This test is flawed, because if you mistype the name of the namespace as I did (typed Myproject instead of MyProject) the test will succeed because no type is inspected. This is the typical situation where the test have complex code (reflection) and the test passed, not because it verifies the correct expectations, but because the test itself is bugged :). The solution is simple.

Int32 typeCount = 0;
Assembly asm = Assembly.Load("RepManagement.Analyzer");
foreach (Type type in asm.GetTypes())
{
    if (type.Namespace == "RepManagement.Analyzer.Command" && !type.IsAbstract && !type.IsNested)
    {
        typeCount++;
         //Do your assertion here
        }

    }
}
Assert.That(typeCount, Is.GreaterThan(0));

In this way we are sure that at least one type is analyzed.

But the test is still not so good, it not only tests the presence of the Factory Method, but it depends from the IoC engine, since all factories methods relay on method IoC.Resolve<ActionType>(). So I need a way to verify that each factory method call the right IoC method and return the object created by the IoC engine. A possible solution is this test

if (type.Namespace == "MyProject.Analyzer.Command" && !type.IsAbstract && !type.IsNested)
{
    IWindsorContainer mock = MockRepository.GenerateStub<IWindsorContainer>();
    using (IoC.OverrideGlobalContainer(mock))
    {
        MethodInfo factory = type.GetMethod("CreateCommand", BindingFlags.Public | BindingFlags.Static);
        Assert.That(factory, Is.Not.Null, "Il comando {0} non ha il metodo factory", type.FullName);
        Object retvalue = Activator.CreateInstance(type);
        mock.Expect(c => c.Resolve(type)).Return(retvalue);

        Object res = factory.Invoke(null, null);
        Assert.That(res, Is.EqualTo(retvalue));
    }

}

But it does not work, because in factory method my commands does not call IoC.Resolve(typeof(xxxx)) but IoC.Resolve<xxxx>(), where xxxx is the type of the command, here is the typical implementation.

public static SchedulableWebReview CreateCommand()
{
   SchedulableWebReview action = BaseServices.IoC.Resolve<SchedulableWebReview>();
   return action;
}

Now I can change all factory methods to call other method, but I really do not like to do this. The test should be write in this way.

MethodInfo factory = type.GetMethod("CreateCommand", BindingFlags.Public | BindingFlags.Static);
Assert.That(factory, Is.Not.Null, "Il comando {0} non ha il metodo factory", type.FullName);
Object retvalue = Activator.CreateInstance(type);
mock.Expect(c => c.Resolve<???>()).Return(retvalue);

But since the type is known only a run-time, it is not possible to write this expectation natively or at least I did not know it (what do you write instead of ??? in the snippet above? ). You can be tempted to use c.Resolve<Object>, but this does not work, since in this way rhino mocks expects a real call to Resolve<Object> and will not match a call such as Resolve<SchedulableWebReview>(). A possible solution is the following one

using (IoC.OverrideGlobalContainer(mock))
{
    MethodInfo factory = type.GetMethod("CreateCommand", BindingFlags.Public | BindingFlags.Static);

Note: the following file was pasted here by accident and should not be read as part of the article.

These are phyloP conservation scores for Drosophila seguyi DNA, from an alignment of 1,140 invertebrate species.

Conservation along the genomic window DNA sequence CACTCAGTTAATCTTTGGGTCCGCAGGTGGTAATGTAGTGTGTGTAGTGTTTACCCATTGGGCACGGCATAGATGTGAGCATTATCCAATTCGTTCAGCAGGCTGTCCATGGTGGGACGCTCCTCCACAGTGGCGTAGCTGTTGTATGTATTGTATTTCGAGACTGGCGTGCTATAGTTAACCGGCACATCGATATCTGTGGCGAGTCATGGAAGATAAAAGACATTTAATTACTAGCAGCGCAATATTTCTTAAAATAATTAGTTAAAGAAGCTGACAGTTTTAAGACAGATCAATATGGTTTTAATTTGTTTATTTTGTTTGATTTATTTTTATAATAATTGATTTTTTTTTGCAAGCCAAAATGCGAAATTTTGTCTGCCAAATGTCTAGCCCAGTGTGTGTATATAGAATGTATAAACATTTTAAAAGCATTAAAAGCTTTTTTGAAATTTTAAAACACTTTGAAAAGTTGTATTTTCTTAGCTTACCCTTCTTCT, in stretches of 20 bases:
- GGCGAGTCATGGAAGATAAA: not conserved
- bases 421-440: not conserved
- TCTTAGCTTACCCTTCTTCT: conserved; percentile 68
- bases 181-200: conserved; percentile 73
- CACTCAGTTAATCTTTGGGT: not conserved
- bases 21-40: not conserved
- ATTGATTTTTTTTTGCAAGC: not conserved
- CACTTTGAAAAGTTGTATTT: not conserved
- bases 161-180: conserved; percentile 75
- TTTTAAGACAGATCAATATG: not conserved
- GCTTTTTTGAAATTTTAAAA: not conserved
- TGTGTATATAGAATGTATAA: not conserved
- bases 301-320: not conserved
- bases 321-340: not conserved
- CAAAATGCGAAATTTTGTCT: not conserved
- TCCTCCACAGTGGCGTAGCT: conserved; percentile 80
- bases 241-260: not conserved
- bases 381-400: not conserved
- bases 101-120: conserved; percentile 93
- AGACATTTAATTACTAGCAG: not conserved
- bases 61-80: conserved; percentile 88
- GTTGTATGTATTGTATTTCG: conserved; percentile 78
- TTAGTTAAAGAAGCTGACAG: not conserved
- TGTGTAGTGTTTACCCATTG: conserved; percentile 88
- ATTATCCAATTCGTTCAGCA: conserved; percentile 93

Assert.That(factory, Is.Not.Null, "Il comando {0} non ha il metodo factory", type.FullName);

    ParameterExpression parameter = Expression.Parameter(typeof(IWindsorContainer), "c");
    MethodInfo resolveGeneric =
        typeof(IWindsorContainer).GetMethod(
        "Resolve",
        BindingFlags.Instance | BindingFlags.Public,
        null,
        new Type[] { },
        new ParameterModifier[] { });
    MethodInfo resolveThisType = resolveGeneric.MakeGenericMethod(type);
    Expression body = Expression.Call(parameter, resolveThisType);

    Expression<Function<IWindsorContainer, Object>> test2 =
        Expression.Lambda<Function<IWindsorContainer, Object>>(body, parameter);
    Object returnObject = Activator.CreateInstance(type);
    mock.Expect(test2.Compile()).Return(returnObject);

    Object res = factory.Invoke(null, null);
    Assert.That(res, Is.EqualTo(returnObject));
}

The solution was to recreate with ExpressionTree the real lambda that you cannot create at compile time, it is quite simple, and is composed by these steps

  1. Create the ParameterExpression of type IWindsorContainer
  2. Get the Resolve<T>() methodInfo with reflection
  3. Use the MakeGenericMethod to create a MethodInfo for Resolve<Type> where type is passed at runtime
  4. Create a MethodCallExpression that represents a call to this method.
  5. Create the lambdaExpression

Now I create an instance of the Command type with Activator.CreateInstance, and finally thanks to the Compile() method of lambda expression I’m able to set the expectation :). Finally I invoke the factory method, and set an assertion that verifies that return value of the factory method is the object set as return in the expectation.

I do not know if this method is really good but it works. It has the drawback of using the Compile() method of the LambdaExpression, that is really slow at runtime, and can slow down your unit test suite. In my computer the whole test (with 18 commands to test, thus 18 calls to Compile()) runs in 1.50 secs, but most of the time is spent initializing the test. If I run the whole test fixture class (10 tests) it runs in 1.60 secs, and if I remove this test and run the 9 remaining test execution time is 1.50 approx, and this is fine.

alk.